Quote:
Originally Posted by Psychj0e View Post
Apple has lost its way. I'm surprised it's not even an opinion on the mac pro, as lots of people who use their mac for actual work (rather than, I don't know, playing angry birds on a 27" screen) would benefit from being able to make backups of their data using blue ray.
Backups. LOL if you're paying these prices to backup your data you are a fool

50GB media

Quote:
Originally Posted by tredstone View Post
I think it's one thing to discontinue support for a technology on its way out (like they did with floppies), it's another to never support it at all, claim it's not popular while being part of the problem. :|
No one is asking for it. Blu-ray is best on a large HDTV. People that care about movies are going to watch them on a suitable device. When the largest Mac display is only 27" that's a problem.
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Old Oct 26, 2012, 12:47 PM   #63
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Quote:
Originally Posted by calisurfboy View Post
Is this how they all are? If so, how will we redeem digital copies in the future if they require you to insert the dvd into the computer if we lack an optical drive?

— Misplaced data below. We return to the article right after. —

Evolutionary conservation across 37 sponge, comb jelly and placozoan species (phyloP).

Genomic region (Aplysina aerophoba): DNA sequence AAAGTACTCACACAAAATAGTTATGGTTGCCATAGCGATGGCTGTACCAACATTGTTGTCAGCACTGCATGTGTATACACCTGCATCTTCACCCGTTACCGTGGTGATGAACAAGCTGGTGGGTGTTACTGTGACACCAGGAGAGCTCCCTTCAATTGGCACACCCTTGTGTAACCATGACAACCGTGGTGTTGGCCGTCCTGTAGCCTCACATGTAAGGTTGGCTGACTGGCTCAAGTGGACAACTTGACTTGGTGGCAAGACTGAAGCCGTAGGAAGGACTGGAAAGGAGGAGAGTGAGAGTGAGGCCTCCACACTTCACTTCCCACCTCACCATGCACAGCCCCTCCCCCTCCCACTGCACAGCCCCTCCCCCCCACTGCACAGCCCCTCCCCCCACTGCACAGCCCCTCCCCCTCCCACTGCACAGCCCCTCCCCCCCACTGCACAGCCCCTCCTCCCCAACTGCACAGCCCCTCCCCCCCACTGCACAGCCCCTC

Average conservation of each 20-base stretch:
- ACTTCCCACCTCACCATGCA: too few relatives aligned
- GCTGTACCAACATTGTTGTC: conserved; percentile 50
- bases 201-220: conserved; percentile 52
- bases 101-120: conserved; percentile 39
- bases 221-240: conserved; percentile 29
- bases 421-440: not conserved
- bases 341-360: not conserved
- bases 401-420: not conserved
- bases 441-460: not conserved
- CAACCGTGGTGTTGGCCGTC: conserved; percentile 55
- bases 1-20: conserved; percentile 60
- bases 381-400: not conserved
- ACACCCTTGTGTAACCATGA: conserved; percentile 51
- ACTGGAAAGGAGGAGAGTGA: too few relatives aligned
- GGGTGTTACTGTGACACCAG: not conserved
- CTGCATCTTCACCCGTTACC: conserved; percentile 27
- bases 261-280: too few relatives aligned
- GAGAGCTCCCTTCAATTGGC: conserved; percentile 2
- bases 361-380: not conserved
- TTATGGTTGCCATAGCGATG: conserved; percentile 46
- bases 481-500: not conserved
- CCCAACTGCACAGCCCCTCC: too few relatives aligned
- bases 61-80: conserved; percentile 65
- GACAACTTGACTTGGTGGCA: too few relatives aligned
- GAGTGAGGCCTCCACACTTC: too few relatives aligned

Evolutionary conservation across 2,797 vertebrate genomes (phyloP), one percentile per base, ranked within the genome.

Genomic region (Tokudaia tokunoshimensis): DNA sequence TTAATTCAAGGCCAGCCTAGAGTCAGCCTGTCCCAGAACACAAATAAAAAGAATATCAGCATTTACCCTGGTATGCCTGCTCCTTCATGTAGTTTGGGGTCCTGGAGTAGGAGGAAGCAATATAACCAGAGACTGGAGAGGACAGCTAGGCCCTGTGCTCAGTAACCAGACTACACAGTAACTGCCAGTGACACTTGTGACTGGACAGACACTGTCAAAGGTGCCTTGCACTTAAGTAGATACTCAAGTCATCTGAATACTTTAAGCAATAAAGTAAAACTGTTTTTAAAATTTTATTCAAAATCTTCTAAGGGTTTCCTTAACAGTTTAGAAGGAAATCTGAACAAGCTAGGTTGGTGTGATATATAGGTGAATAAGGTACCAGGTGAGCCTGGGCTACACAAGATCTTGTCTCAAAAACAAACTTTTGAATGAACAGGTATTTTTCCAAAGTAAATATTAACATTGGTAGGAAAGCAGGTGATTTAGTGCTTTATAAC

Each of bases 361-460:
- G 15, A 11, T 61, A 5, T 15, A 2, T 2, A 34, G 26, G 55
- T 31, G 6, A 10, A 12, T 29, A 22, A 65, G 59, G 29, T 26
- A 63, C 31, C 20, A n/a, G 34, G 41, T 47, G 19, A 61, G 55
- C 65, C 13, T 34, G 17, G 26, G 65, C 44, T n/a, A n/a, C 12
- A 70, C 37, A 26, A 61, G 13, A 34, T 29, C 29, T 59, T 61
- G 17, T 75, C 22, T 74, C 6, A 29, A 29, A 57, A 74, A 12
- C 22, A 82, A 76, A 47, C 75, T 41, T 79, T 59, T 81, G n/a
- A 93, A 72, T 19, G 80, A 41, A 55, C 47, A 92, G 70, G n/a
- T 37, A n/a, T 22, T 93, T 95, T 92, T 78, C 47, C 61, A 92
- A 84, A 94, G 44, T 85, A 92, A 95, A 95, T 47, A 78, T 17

They extended iTunes in the cloud to movies, so you do not need to copy the file from disc anymore in most cases. Redeem the code and watch on your ATV. (At least this is how it worked for me on my last BluRay combo purchase.

B
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Old Oct 26, 2012, 12:47 PM   #64
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Originally Posted by aajeevlin View Post
Yea, I don't think you are "average". Most people are now storing or sharing photos over the internet, or store them on online storage (multiple redundancy). Plus, if you burn some DVD with video/photos and you want to share with friends/relative do you physically mail it to them? And risk the chance of having it brake on the way?

The idea of getting up, drive, rent/return dvd or blueray is a lot of work. If I can pay the same amount and having them stream to my device, I'm more then willing to do that.
How much is 100Gb of storage in the cloud? How secure it is?

Example 2: X-plane needs the dvd in the drive to run....

Example 3: they still sell music cd. (or books still come with cds).
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Old Oct 26, 2012, 12:47 PM   #65
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Why the hell would anyone wanna watch Blu-ray movies on a computer?! That's why I have a 46" 3D TV and a dedicated Blu-ray player. I could care less if Apple ever puts Blu-ray drives in their computers, which they never will cuz it'll take away movie $$ from iTunes.
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Old Oct 26, 2012, 12:47 PM   #66
pgyanke